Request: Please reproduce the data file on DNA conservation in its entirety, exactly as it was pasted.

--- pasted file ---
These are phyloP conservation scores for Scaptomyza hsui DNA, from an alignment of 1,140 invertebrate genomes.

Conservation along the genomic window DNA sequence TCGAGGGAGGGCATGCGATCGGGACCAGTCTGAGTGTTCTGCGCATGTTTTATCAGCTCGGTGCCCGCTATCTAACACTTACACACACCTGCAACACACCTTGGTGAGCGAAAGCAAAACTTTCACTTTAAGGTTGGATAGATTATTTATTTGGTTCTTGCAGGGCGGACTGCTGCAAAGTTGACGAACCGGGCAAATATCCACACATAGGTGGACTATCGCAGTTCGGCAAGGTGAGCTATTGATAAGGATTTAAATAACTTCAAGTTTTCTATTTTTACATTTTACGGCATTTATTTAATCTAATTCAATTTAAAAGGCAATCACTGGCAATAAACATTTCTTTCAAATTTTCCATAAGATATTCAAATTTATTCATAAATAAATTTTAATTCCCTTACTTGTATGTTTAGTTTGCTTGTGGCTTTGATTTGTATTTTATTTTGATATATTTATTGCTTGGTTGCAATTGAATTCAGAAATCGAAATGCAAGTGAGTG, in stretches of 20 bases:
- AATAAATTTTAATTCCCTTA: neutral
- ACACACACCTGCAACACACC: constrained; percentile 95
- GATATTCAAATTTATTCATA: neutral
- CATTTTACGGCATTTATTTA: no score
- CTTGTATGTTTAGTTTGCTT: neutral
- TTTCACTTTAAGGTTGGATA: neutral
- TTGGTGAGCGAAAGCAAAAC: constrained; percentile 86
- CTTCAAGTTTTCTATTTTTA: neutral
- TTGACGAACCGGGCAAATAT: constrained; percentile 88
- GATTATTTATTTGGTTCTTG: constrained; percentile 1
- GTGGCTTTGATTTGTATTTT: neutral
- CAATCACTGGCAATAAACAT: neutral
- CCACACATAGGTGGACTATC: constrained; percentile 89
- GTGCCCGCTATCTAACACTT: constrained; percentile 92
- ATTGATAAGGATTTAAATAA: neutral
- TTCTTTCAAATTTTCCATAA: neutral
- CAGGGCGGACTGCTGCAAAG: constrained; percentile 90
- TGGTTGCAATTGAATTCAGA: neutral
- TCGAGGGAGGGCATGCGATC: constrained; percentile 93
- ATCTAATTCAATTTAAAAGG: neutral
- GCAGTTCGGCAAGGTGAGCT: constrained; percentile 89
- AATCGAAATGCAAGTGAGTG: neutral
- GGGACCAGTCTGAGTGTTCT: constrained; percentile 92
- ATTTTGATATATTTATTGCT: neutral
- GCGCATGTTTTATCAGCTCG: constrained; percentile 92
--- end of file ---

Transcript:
These are phyloP conservation scores for Scaptomyza hsui DNA, from an alignment of 1,140 invertebrate genomes.

Conservation along the genomic window DNA sequence TCGAGGGAGGGCATGCGATCGGGACCAGTCTGAGTGTTCTGCGCATGTTTTATCAGCTCGGTGCCCGCTATCTAACACTTACACACACCTGCAACACACCTTGGTGAGCGAAAGCAAAACTTTCACTTTAAGGTTGGATAGATTATTTATTTGGTTCTTGCAGGGCGGACTGCTGCAAAGTTGACGAACCGGGCAAATATCCACACATAGGTGGACTATCGCAGTTCGGCAAGGTGAGCTATTGATAAGGATTTAAATAACTTCAAGTTTTCTATTTTTACATTTTACGGCATTTATTTAATCTAATTCAATTTAAAAGGCAATCACTGGCAATAAACATTTCTTTCAAATTTTCCATAAGATATTCAAATTTATTCATAAATAAATTTTAATTCCCTTACTTGTATGTTTAGTTTGCTTGTGGCTTTGATTTGTATTTTATTTTGATATATTTATTGCTTGGTTGCAATTGAATTCAGAAATCGAAATGCAAGTGAGTG, in stretches of 20 bases:
- AATAAATTTTAATTCCCTTA: neutral
- ACACACACCTGCAACACACC: constrained; percentile 95
- GATATTCAAATTTATTCATA: neutral
- CATTTTACGGCATTTATTTA: no score
- CTTGTATGTTTAGTTTGCTT: neutral
- TTTCACTTTAAGGTTGGATA: neutral
- TTGGTGAGCGAAAGCAAAAC: constrained; percentile 86
- CTTCAAGTTTTCTATTTTTA: neutral
- TTGACGAACCGGGCAAATAT: constrained; percentile 88
- GATTATTTATTTGGTTCTTG: constrained; percentile 1
- GTGGCTTTGATTTGTATTTT: neutral
- CAATCACTGGCAATAAACAT: neutral
- CCACACATAGGTGGACTATC: constrained; percentile 89
- GTGCCCGCTATCTAACACTT: constrained; percentile 92
- ATTGATAAGGATTTAAATAA: neutral
- TTCTTTCAAATTTTCCATAA: neutral
- CAGGGCGGACTGCTGCAAAG: constrained; percentile 90
- TGGTTGCAATTGAATTCAGA: neutral
- TCGAGGGAGGGCATGCGATC: constrained; percentile 93
- ATCTAATTCAATTTAAAAGG: neutral
- GCAGTTCGGCAAGGTGAGCT: constrained; percentile 89
- AATCGAAATGCAAGTGAGTG: neutral
- GGGACCAGTCTGAGTGTTCT: constrained; percentile 92
- ATTTTGATATATTTATTGCT: neutral
- GCGCATGTTTTATCAGCTCG: constrained; percentile 92